Tuesday, April 14, 2020

The Case (or Lack Of One) for Dennis Martinez 4/14/20

Hey baseball fans!

In a time of uncertainty, all eyes lie on the President to see what he does next. But for right now, let's talk about El Presidente. That's right: it's a Dennis Martinez post!

Dennis Martinez pitched for a number of teams, most notably the Orioles, Expos, and Indians, during a 23-year career from 1976-1998. An overall chipper guy, Martinez was the first ever Nicaraguan to pitch in the majors, a feat that hasn't been accomplished as much as you'd think since his retirement. Martinez had a 3.70 ERA during his years in baseball with a record of 245-193 and 2,149 strikeouts. He posted at least ten wins in a season 15 times, nine of those years consecutively, and twice finished in the top five for the Cy Young vote. Martinez got less than the 5% required to stay on the Hall of Fame ballot after his first year of eligibility in 2004, but that doesn't mean that the four-time All Star deserves zero praise. Even though he went 7-16 in 1983 with an ERA towards six, he still was on the '83 Orioles when they beat the Phillies in that year's World Series. His best year in Baltimore was arguably 1981, when he won 14 games in a strike-shortened season with a 3.32 ERA, his best seasonal ERA in Charm City. Only after his trade to Montreal did Martinez really become El Presidente.

From 1987-1993, you could argue that Martinez was in the same elite tier as Greg Maddux. I mean, you would lose the argument, but not by much! Martinez's years in Montreal were a sort of renaissance for him, as he posted a 2.96 ERA, 96 wins, and a 1.14 WHIP during the span. But his greatest achievement north of the border actually came in a game in Los Angeles. On Sunday, July 28, 1991, El President was el perfecto, pitching a perfect game against the Dodgers, thereby becoming the first pitcher born outside the United States to pitch a perfect game. It came in the midst of Martinez's best yearly ERA (2.39, which led the league) and his second of three consecutive All Star nods. The game itself was notable for a few reasons. Dodger Stadium became the first stadium to witness two perfect games (Sandy Koufax in 1965 was the first) and the Dodgers became the first team to lose consecutive perfect games (Tom Browning's perfecto against LA in 1988 was the one immediately before Martinez's).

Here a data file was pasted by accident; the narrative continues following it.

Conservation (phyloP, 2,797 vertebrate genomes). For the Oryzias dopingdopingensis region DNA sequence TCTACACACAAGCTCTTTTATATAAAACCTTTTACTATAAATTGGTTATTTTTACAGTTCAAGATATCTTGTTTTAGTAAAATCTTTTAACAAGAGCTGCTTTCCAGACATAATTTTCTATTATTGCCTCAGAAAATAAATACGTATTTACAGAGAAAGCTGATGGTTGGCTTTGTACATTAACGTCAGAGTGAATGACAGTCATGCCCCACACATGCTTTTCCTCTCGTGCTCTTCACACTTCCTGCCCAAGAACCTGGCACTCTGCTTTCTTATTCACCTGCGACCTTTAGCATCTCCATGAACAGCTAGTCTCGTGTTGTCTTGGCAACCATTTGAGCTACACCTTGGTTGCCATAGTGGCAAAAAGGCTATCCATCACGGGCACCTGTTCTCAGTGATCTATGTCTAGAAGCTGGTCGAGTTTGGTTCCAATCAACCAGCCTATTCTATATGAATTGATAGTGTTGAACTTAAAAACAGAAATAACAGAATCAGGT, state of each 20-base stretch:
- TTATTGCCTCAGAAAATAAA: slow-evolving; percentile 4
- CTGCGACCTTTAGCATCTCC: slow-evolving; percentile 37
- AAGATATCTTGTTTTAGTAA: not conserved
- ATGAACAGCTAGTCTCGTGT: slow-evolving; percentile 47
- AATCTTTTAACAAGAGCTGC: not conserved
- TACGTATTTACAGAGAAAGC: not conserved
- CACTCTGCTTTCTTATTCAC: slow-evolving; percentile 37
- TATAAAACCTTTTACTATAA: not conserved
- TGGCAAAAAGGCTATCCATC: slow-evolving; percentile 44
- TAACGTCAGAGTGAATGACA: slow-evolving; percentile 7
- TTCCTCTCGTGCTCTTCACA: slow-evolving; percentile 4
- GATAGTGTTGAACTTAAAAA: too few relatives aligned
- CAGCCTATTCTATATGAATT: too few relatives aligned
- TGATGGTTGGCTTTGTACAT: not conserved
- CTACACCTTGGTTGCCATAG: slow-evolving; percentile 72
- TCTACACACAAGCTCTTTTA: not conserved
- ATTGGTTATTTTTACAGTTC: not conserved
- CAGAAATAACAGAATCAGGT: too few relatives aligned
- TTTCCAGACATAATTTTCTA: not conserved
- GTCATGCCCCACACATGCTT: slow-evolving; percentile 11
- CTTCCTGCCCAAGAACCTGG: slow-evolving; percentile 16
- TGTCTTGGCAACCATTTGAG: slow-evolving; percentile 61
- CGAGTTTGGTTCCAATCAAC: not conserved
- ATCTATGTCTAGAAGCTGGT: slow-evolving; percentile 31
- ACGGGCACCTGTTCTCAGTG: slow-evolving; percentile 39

Despite his resurgence with the Expos, Martinez was too inefficient earlier in his career to be considered a Hall of Famer in my book, but he'll always be one in the hearts of Expos fans. Thanks for reading this post and I hope you enjoyed it. Check back soon for more of "all the buzz on what wuzz."

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